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According to research from Harvard’s School of Public Health, welfare can be good for families–if only because it allows moms to take care of their sick children.

Researcher Dr. S. Jody Heymann found that only 64 percent of those recently leaving welfare had jobs that included paid sick leave, compared to 80 percent of all working women. Women recently off welfare were also much less likely to have vacation leave, or work at jobs that allowed flexible hours. But they were twice as likely as other working women to have a kid with asthma, or some other chronic health problem like diabetes or epilepsy.

In one sense, it’s no news at all: Women who leave welfare usually get jobs that don’t include cushy benefits. But Heymann pointed out that welfare is an important refuge for women with sick children, because it allows them to stay home and care for their kids.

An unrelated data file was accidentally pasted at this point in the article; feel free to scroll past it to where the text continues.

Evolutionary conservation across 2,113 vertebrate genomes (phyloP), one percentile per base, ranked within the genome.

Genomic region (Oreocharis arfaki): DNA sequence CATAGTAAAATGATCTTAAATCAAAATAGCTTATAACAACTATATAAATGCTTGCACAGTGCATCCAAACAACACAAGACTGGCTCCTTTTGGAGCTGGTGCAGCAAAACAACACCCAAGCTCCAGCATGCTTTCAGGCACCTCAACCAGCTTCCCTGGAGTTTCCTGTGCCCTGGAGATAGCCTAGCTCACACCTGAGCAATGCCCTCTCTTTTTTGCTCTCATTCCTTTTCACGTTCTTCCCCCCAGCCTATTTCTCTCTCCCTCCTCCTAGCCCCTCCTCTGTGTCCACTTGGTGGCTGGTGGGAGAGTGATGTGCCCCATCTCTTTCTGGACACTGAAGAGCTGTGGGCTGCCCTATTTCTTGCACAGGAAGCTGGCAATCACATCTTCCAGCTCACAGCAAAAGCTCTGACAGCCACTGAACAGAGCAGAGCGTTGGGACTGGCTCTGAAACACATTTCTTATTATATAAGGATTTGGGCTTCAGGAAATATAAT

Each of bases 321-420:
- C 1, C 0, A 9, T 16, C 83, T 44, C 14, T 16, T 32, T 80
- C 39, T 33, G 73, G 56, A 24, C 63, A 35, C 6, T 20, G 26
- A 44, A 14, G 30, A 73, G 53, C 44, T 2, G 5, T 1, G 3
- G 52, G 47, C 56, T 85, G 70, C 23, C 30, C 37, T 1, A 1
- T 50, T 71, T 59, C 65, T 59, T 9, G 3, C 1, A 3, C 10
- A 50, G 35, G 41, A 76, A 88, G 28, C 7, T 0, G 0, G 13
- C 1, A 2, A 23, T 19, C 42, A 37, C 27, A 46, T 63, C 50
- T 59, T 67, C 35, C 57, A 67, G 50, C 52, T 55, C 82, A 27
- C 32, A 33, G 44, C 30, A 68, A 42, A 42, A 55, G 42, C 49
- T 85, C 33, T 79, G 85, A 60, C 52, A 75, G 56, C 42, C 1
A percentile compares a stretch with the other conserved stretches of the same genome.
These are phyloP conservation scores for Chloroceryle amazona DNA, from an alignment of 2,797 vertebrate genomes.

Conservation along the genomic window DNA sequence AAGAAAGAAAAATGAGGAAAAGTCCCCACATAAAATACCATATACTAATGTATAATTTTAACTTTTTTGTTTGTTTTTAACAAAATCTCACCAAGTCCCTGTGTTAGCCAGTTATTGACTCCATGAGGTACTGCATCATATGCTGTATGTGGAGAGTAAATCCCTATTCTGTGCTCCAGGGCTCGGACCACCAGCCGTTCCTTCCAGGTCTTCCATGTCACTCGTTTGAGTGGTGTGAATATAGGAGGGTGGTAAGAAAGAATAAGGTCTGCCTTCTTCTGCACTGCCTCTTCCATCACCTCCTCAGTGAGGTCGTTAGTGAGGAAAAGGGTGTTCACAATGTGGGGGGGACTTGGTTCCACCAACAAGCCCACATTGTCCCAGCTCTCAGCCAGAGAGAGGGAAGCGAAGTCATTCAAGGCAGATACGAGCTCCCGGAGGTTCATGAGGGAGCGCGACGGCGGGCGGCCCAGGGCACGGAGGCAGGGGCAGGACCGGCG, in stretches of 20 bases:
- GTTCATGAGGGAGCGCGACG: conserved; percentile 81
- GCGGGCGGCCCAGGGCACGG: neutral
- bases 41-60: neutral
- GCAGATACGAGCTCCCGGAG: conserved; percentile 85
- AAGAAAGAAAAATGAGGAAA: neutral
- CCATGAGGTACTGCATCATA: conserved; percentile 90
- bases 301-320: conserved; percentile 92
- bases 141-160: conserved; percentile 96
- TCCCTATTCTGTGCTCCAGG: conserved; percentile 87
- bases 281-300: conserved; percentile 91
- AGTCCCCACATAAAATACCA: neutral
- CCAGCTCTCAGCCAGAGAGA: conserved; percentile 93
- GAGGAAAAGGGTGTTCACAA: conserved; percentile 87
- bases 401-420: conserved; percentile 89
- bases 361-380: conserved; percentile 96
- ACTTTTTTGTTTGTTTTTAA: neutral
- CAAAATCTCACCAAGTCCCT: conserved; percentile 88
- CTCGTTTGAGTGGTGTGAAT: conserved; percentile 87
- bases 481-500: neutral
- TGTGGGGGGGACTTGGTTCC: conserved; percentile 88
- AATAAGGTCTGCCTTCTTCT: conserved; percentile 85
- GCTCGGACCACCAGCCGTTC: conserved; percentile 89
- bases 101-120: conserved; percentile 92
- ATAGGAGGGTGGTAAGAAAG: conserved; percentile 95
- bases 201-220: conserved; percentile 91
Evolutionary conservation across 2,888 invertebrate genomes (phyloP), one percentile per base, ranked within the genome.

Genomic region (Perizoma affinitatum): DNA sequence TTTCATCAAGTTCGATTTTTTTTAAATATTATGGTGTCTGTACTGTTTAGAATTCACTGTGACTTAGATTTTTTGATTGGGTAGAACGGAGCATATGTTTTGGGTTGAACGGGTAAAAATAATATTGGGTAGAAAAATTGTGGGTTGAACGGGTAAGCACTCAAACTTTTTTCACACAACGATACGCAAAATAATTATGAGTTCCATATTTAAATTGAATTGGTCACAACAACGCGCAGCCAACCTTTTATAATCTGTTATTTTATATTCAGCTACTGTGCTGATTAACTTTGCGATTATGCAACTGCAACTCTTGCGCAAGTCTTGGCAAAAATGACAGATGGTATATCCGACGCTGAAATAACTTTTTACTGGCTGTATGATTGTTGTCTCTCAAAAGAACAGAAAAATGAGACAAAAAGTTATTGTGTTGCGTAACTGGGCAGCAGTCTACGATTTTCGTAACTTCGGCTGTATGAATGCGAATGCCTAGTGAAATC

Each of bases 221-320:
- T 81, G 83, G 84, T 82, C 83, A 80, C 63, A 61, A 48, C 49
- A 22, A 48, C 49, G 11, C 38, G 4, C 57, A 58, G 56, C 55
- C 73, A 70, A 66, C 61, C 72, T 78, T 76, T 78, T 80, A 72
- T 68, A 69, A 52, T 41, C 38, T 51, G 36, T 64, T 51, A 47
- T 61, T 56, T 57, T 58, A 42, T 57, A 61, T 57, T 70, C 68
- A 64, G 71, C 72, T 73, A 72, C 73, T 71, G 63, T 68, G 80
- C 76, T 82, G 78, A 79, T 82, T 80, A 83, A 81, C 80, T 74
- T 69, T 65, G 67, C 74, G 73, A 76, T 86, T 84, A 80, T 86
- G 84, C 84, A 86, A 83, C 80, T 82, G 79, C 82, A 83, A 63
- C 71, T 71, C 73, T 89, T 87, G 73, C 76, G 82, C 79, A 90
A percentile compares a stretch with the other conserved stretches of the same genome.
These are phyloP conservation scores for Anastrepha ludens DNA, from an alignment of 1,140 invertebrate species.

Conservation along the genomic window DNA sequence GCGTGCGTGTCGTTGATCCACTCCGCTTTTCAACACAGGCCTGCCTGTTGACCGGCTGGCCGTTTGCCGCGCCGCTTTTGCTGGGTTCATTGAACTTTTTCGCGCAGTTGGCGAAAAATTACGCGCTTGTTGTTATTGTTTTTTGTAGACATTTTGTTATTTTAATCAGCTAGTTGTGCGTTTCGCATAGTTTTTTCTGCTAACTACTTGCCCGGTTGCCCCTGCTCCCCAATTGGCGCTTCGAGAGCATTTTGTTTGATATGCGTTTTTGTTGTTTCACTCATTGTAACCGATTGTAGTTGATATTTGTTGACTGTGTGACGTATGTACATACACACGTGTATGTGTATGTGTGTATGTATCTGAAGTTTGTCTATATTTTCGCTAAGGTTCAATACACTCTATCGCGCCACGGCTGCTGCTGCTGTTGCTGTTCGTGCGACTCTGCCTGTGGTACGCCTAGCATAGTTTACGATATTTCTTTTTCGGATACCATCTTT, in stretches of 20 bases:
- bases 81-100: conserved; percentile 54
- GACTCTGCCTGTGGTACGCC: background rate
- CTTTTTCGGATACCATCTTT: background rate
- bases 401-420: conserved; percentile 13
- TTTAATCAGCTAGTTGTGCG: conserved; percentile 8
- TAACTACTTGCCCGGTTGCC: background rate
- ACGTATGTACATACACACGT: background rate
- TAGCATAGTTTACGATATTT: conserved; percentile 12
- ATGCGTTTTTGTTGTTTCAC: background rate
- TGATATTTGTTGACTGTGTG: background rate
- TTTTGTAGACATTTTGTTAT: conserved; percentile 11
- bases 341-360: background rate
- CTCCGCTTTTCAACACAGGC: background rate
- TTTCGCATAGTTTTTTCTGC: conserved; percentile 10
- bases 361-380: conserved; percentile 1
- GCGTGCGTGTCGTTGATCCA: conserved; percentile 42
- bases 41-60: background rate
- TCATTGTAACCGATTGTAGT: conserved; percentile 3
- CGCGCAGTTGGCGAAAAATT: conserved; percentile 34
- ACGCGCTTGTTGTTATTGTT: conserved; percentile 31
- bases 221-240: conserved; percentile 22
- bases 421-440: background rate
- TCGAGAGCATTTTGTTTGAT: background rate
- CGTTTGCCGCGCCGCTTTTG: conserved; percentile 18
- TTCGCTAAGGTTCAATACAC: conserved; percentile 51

Without welfare benefits, she said, “parents have to make an untenable choice between their children’s health and work.” Heymann said that choosing work can sometimes be disastrous: children with asthma, for example, may end up in the hospital. But parents that stay home may not be able to afford the lost wages, or may lose the job altogether.

Her solution? “Allowing people on welfare to get good job training,” so that they could have a shot at better jobs with more benefits. The other: state legislation that would help all families get paid family leave from work.

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